TORONTO – John Schneider, tell us that Alek Manoah is starting the wild-card series opener without telling us that Alek Manoah is starting the wild-card series opener.
“May have made (the decision) last night,” the interim manager, his voice a touch raspy from the previous night’s clinch party, said Saturday before a 10-0 Toronto Blue Jays pounding of the Boston Red Sox. “It’s great to have options. And we would feel really good with him on the mound in Game 1 of a wild-card series.”
Rightly so, and at this point it’s hard to fathom the Blue Jays using him on turn in next Wednesday’s regular-season finale, thereby ruling him out of the wild-card round, even if home-field advantage is on the line.
Given that Yusei Kikuchi followed the big righty with three innings and 45 pitches of relief Friday, a good platform outing ahead of a start, it certainly looks like the Japanese lefty is set up for Game 162, locking Manoah in for Oct. 7.
“You’re getting good, man,” quipped Schneider. “It definitely gives you that option. (Kikuchi) has the ability to do that. So, yeah, it definitely gives you another option, for sure.”
Options aside, a second straight beatdown of the Red Sox moved the Blue Jays (89-69) closer to rendering the whole Manoah-to-lock-up-home-field-advantage discussion moot, shrinking their magic number to four over the Seattle Mariners (87-70), who beat Oakland 5-1, and two on the Tampa Bay Rays (86-72), who were at Houston.
In some ways, the more intriguing discussion right now is about who should start in Game 2 of the wild-card round. And as is their way, the Blue Jays have left themselves options on that front, too, with both Ross Stripling and Kevin Gausman set up for the occasion.
Based on the current rotation order, Stripling, who threw six shutout innings to close out a strong regular season that was vital to the club’s success, would actually be on turn to follow Manoah in the wild-card round, with Gausman to follow.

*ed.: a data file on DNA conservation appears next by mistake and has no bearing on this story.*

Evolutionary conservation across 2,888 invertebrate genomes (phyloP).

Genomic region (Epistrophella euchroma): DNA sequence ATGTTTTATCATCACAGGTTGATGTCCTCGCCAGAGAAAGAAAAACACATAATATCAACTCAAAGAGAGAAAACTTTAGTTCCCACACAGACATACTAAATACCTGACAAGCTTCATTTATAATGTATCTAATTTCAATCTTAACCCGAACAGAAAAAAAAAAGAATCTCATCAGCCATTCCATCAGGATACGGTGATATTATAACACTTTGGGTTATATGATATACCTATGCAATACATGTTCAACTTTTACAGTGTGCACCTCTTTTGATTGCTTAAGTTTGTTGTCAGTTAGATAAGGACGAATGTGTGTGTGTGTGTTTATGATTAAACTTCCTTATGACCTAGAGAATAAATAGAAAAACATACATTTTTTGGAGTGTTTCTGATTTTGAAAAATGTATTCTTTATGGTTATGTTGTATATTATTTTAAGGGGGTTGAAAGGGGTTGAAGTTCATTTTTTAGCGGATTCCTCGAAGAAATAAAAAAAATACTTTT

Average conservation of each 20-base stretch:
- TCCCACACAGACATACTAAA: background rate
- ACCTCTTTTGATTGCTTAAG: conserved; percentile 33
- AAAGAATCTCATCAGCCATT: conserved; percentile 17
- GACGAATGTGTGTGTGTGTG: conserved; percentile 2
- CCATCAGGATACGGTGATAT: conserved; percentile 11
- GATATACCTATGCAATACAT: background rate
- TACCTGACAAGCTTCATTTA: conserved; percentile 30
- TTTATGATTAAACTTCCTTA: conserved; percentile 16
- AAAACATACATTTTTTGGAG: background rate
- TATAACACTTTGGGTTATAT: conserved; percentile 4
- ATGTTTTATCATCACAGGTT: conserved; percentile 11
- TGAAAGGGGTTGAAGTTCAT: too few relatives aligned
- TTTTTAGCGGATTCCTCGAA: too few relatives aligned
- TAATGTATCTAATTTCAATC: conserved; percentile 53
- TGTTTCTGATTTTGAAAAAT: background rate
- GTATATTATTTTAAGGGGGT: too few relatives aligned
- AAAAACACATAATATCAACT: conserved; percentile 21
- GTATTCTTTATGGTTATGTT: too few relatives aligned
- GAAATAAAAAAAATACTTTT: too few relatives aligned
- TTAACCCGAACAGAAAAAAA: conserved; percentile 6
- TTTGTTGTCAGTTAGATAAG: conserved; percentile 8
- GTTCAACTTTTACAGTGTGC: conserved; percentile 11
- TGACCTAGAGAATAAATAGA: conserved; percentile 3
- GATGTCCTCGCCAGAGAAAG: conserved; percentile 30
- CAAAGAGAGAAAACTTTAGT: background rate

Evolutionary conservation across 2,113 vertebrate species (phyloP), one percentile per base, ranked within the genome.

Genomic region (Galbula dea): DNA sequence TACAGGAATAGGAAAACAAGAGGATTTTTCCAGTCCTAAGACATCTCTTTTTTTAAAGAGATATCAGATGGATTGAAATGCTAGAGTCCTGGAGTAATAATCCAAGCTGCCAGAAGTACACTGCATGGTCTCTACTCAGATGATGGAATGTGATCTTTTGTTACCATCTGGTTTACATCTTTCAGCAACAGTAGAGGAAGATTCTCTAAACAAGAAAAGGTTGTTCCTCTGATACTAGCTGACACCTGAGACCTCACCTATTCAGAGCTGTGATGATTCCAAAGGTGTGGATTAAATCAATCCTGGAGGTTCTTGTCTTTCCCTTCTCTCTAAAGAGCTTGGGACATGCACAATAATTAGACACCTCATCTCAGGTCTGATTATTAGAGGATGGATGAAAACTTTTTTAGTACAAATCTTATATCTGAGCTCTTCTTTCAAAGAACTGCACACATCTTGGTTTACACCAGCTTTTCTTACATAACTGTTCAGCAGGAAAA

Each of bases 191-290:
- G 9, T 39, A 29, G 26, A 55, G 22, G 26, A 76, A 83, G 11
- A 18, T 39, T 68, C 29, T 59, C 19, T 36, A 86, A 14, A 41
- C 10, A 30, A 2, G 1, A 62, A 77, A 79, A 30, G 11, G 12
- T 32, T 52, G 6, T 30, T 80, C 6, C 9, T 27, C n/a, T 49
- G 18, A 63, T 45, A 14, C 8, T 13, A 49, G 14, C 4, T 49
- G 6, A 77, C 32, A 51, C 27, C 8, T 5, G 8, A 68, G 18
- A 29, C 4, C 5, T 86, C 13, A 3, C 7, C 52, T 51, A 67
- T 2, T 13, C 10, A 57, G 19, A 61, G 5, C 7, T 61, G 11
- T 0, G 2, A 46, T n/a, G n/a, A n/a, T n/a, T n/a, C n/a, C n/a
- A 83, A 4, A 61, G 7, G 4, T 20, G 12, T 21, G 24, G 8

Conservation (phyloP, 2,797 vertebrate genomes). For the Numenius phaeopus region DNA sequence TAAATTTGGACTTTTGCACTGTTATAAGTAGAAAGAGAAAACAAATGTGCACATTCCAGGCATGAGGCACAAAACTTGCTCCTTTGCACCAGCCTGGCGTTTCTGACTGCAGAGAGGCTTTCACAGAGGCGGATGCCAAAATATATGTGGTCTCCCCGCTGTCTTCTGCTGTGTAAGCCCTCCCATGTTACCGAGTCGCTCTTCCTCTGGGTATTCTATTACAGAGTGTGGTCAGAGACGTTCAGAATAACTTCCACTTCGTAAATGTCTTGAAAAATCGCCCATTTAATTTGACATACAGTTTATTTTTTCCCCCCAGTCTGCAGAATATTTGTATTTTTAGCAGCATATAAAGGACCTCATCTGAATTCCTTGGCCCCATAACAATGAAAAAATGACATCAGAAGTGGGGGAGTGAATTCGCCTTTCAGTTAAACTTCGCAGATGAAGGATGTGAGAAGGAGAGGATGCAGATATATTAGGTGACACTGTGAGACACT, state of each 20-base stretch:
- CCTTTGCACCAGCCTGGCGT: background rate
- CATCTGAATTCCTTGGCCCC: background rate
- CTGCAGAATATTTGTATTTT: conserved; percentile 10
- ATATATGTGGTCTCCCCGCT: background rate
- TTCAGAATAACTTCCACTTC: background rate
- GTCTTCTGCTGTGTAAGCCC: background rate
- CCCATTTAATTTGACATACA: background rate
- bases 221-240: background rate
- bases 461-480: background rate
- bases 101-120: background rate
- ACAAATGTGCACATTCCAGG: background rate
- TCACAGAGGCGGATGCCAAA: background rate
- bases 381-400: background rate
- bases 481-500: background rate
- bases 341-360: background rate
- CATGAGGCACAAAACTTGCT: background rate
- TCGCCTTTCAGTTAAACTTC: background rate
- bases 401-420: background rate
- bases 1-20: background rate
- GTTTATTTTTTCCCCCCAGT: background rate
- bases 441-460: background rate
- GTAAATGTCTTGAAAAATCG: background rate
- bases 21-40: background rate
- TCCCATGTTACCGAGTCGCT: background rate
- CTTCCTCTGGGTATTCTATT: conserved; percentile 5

That gives the Blue Jays the flexibility to be creative, like using Stripling in Game 2 to try and close out a series with Gausman ready to start the first game of the division series if they win the opener, or going Gausman to try and force a decisive third contest should they drop Game 1.
Back in the 2020 post-season, the Blue Jays showed they aren’t afraid to make unorthodox calls by pushing Hyun Jin Ryu back to the second game of their series against the Tampa Bay Rays, dropping Taijuan Walker to an if-necessary Game 3 for a Matt Shoemaker/Robbie Ray piggyback in the opener.
There’s peril in getting too cute during the post-season, of course, beginning with the possibility of disrupting the routines of their starters.
But a two-game sweep with Stripling starting the second game would at least give the Blue Jays a chance to optimize for the division series, with Gausman in Games 1 and 4, Manoah handling Game 2 and options on Stripling/Jose Berrios for Games 3 and 5.
If Gausman pitches Game 2 with Stripling in Game 3 to advance, Berrios ends up lined up for 1 and 5 if needed in the division series with Manoah, Gausman and Stripling in between.
A flip of the Manoah and Gausman spots in the above scenarios is also on the menu of options for the Blue Jays, all of which put an enormous amount of importance on Game 1, and underscores the importance of Stripling, whose emergence helped underpin the club’s success.
“How much he’s helped us goes unnoticed sometimes,” said Schneider. “Today was the best capper for what he’s been doing all year.”
Starting the season in the bullpen until Hyun Jin Ryu’s season-ending elbow injury, the pending free agent ended up posting career-bests in starts (24), innings (136.1), earned-run average (3.01) and WHIP (1.005). Against the Red Sox, he scattered four hits and didn’t allow anything resembling a rally.
“Mostly staying healthy, and physically, this is probably the best I’ve felt in the months of August and September, which have always been my hardest months,” Stripling said when asked what he’s happiest about. “As I approached a workload that I’ve never had before, I’m still really happy with the way I feel and to finish on a strong note like that and carry that into the post-season feels good for sure.”
The offence, meanwhile, banged out 21 hits before a Rogers Centre crowd of 44,612 and the real victory for the Red Sox is that they managed to avoid an even less flattering scoreline.
Teoscar Hernandez, who had four hits, and Danny Jansen, with three knocks, both went deep, every Blue Jays starter reached and after Bo Bichette went 4-for-4, Otto Lopez hit for him in the seventh and collected his first major-league hit, a groundball single up the middle.
On a personal level, Jansen said he’s felt calmer in big-game moments this year and believes the experience of last year’s one-game-short post-season chase has helped the team as a whole stay more even-keeled.
“When we’re at our best – that’s where we’re at,” said Jansen. “The offence can put up numbers like today and do these things. We have full trust in our bullpen and the rotation. It’s about just trying to be calm and knowing that we can do it.”
No day-after hangover for them, just another step toward the wild-card round and in sorting out their array of options and possibilities.